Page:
Rootstock selection and fertilization are important for those considering growing finger limes in Florida. University of Florida Institute of Food and Agricultural Sciences horticulturist Tripti Vashisth addressed both of those topics in a recent virtual Finger Lime Symposium.
Vashisth concluded that Volkamer lemon, UFR-5 and US-802 rootstocks appear promising for finger limes. She noted that a vigorous rootstock influences tree and fruit size. On the other hand, she singled out sour orange, C-22 and Cleo rootstocks for producing small trees. She said Swingle rootstock performance is average.
The rootstock/scion combination should be chosen carefully, and trees should be purchased from a certified nursery to ensure the grower is getting disease-free plant material, Vashisth advised.
Finger limes are relatively new to Florida, noted Vashisth. She added that Florida has poor soils, so finger limes grown there will need good fertilization programs. Finger limes are tolerant of but not resistant to HLB.
Turning to fertilization, Vashisth said that finger limes have a high growth rate “which means that there’s a high nutrition requirement.” Finger limes will need a balanced and complete fertilization program, she said, adding, “It is best that we have a soil-applied program.” But she said that foliar sprays are also recommended because they influence fruit quality.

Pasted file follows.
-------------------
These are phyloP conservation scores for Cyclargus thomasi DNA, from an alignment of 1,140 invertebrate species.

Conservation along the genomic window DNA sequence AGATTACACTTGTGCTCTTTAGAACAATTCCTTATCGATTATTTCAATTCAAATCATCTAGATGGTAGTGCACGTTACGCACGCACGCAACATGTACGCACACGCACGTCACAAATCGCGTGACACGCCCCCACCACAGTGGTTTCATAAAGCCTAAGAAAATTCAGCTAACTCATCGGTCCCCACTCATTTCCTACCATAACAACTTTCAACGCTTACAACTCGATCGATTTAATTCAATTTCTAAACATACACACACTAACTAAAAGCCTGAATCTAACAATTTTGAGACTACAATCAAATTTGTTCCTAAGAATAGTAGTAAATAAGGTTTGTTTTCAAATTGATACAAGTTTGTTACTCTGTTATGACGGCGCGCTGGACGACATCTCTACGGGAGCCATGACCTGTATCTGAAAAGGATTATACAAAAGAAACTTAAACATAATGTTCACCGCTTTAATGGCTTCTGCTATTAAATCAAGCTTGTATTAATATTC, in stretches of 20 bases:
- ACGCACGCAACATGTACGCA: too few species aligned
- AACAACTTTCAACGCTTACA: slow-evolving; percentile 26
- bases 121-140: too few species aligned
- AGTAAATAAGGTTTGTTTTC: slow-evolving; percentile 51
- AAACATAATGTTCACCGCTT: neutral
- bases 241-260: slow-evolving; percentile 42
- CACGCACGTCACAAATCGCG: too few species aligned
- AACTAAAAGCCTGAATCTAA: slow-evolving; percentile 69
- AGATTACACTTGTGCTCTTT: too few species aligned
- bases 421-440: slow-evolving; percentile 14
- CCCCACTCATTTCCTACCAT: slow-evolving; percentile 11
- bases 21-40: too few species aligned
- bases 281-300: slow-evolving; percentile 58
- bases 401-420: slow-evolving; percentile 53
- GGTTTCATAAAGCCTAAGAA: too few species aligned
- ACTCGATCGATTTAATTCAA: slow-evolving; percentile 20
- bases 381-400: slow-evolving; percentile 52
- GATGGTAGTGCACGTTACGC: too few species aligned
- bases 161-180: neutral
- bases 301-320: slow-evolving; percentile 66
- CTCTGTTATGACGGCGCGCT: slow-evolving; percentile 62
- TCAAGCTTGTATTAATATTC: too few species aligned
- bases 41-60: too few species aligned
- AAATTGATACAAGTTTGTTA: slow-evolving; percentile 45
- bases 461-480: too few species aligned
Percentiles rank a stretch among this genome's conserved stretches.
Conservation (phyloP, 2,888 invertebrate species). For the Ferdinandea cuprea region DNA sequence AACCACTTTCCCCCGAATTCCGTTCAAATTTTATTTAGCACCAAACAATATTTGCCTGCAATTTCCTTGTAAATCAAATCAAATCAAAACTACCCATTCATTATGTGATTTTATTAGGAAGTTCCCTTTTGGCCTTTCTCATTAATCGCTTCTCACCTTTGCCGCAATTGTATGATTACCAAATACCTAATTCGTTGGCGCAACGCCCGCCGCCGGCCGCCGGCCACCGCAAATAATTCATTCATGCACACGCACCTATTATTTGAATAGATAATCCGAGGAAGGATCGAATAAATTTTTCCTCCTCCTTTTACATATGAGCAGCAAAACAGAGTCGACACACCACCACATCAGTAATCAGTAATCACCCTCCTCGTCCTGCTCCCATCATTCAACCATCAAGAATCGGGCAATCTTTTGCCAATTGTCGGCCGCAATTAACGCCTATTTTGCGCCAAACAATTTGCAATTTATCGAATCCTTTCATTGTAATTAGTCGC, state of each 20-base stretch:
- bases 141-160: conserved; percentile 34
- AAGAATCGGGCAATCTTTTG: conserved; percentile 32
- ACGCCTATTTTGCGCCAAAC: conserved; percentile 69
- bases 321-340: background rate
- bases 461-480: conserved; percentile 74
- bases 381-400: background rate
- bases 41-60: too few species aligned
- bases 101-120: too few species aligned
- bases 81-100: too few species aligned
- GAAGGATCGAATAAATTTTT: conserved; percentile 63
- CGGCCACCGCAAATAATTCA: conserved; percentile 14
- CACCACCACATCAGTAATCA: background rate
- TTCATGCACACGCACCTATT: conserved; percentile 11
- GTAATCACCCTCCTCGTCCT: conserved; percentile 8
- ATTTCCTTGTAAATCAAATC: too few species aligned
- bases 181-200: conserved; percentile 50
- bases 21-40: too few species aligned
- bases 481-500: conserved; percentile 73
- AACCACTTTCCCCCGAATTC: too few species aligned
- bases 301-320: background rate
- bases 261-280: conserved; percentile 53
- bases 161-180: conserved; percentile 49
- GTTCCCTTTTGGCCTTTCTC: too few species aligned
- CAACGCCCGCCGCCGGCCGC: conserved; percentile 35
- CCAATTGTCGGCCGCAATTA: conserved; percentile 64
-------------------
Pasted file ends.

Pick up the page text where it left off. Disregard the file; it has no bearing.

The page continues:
Vashisth recommended that finger lime growers focus on nitrogen because growing trees need good amounts of that nutrient. However, excessive nitrogen should be avoided because it can reduce fruit quality. Potassium sprays can help trees and improve fruit size, and potassium and calcium can improve peel integrity, she said.
Finally, good irrigation is critical for fruit size and improving fruit retention. Vashisth said drought stress should be avoided.
See the presentations from the virtual Finger Lime Symposium.
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